Listen to this article
The mobile phone and music industries are hoping to kick-start mass-market consumption of music over mobile handsets by unveiling on Monday a new, low-priced flat-rate service intended to challenge Apple’s plans to offer music on its iPhone device.
Twenty-three mobile phone operators with a collective subscriber base of 690m, including Norway’s Telenor and Vodafone’s South African partner network Vodacom, are backing the plan.
The MusicStation service will give mobile phone users unlimited access to the music libraries of labels such as Universal for a flat rate fee of £1.99 ($3.88) per week.
A premium service costing £2.99 a week will allow downloads to a PC as well as the mobile.
Users will be able to listen to the songs and store them on the phone, but not burn them on to CD or distribute them over the internet.
Unlike most existing mobile music download services, MusicStation does not require an expensive 3G handset, but will work on a majority of existing handsets, including low-cost models.
In contrast, Apple’s iPhone, due to launch later this year will come with a pricetag of around $499.
“By leveraging the hundreds of millions of handsets sold every year by operators, we believe we can give Apple a run for its money in digital music provision,” said Rob Lewis, one of the founders of Omnifone, the UK company that will run the music service.
Apple’s iPhone comes as a potential threat not only to mobile manufacturers such as Sony Ericsson and Nokia, who have launched music-playing handsets, but also to mobile operators who have been hoping to boost revenues with their own music download services.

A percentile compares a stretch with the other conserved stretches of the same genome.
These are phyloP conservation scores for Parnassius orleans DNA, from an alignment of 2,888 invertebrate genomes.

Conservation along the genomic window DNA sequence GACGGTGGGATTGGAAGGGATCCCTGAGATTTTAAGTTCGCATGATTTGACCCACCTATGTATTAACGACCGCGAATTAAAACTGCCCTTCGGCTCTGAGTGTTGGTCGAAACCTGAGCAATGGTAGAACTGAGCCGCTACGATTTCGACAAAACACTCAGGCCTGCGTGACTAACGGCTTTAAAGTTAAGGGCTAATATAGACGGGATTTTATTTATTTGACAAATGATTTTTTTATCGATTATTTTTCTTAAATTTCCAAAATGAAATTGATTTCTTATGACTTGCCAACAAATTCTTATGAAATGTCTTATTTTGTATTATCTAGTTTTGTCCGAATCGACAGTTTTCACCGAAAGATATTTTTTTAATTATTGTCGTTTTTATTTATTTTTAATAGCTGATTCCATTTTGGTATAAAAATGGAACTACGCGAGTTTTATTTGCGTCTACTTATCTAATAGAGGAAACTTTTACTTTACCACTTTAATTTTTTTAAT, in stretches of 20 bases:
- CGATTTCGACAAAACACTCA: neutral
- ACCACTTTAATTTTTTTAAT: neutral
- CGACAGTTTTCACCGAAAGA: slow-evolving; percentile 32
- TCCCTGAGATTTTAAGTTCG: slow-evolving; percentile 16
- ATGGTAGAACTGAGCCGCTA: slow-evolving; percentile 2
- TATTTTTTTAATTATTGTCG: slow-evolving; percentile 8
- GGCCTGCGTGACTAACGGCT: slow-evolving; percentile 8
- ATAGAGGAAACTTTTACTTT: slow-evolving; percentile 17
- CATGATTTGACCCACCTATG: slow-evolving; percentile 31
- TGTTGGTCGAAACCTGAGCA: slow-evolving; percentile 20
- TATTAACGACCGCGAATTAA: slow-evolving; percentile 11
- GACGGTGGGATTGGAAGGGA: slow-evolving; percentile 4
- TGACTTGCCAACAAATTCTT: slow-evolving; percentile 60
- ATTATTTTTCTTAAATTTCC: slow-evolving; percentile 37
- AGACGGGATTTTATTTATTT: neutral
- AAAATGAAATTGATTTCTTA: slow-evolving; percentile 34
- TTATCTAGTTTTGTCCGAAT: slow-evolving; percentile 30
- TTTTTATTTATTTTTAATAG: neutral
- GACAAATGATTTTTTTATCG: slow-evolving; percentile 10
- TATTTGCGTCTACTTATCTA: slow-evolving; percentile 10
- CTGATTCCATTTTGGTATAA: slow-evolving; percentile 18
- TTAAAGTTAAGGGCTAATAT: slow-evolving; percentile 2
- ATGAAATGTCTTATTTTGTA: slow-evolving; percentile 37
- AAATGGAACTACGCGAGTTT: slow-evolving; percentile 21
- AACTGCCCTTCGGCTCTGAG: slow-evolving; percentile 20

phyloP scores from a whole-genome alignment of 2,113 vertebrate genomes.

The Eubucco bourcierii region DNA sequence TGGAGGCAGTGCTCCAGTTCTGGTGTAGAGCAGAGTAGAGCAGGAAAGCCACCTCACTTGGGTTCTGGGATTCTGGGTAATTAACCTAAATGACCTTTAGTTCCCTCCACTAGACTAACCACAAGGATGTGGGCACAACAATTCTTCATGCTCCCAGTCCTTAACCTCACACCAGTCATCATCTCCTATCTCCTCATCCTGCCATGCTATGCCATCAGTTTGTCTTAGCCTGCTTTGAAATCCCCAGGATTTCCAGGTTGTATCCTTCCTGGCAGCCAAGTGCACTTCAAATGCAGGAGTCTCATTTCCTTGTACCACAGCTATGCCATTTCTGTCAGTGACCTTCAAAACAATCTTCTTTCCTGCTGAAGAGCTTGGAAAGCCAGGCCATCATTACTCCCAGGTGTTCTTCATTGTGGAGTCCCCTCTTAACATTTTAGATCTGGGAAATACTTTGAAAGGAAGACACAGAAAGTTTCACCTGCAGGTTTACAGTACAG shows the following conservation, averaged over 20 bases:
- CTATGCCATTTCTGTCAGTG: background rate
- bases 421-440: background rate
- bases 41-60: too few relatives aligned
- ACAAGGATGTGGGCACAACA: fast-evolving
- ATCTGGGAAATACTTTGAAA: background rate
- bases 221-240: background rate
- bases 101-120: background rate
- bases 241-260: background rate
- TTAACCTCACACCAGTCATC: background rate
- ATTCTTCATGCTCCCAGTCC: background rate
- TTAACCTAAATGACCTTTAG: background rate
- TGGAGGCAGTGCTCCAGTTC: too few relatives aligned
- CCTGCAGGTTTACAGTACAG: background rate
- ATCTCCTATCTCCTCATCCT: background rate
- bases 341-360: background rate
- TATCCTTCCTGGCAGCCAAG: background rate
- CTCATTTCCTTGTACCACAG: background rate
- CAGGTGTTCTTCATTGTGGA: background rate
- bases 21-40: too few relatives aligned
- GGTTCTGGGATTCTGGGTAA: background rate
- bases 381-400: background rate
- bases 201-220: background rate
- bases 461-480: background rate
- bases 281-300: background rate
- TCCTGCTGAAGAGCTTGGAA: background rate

Mobile operators paid billions of pounds at the beginning of the decade for licences to build high-speed third-generation mobile phone networks but have so far seen few customers using them.
The industry estimates on average mobile music users download just six songs a year. At a price of around £1 a song, this means just £6 of revenue a year, compared with potentially £104 a year from MusicStation subscribers.
Fees will be shared between operators, music labels and Omnifone.
Six mobile networks are planning to launch the service in western Europe and the Asia-Pacific region before June giving the music service a head-start on the iPhone, which is not expected to be launched in Europe until this autumn.
“It is clearly a measure aimed at the iPhone, and I think it probably can challenge it,” said Matt Hatton, analyst at Yankee Group.
“It has got the backing of so many operators, while the iPhone will have issues to do with its high price and the fact that it will not generate a great deal of revenue for operators.”
Omnifone is a privately-owned company founded by Mr Lewis and two other internet entrepreneurs, Phil Sant and Mark Knight.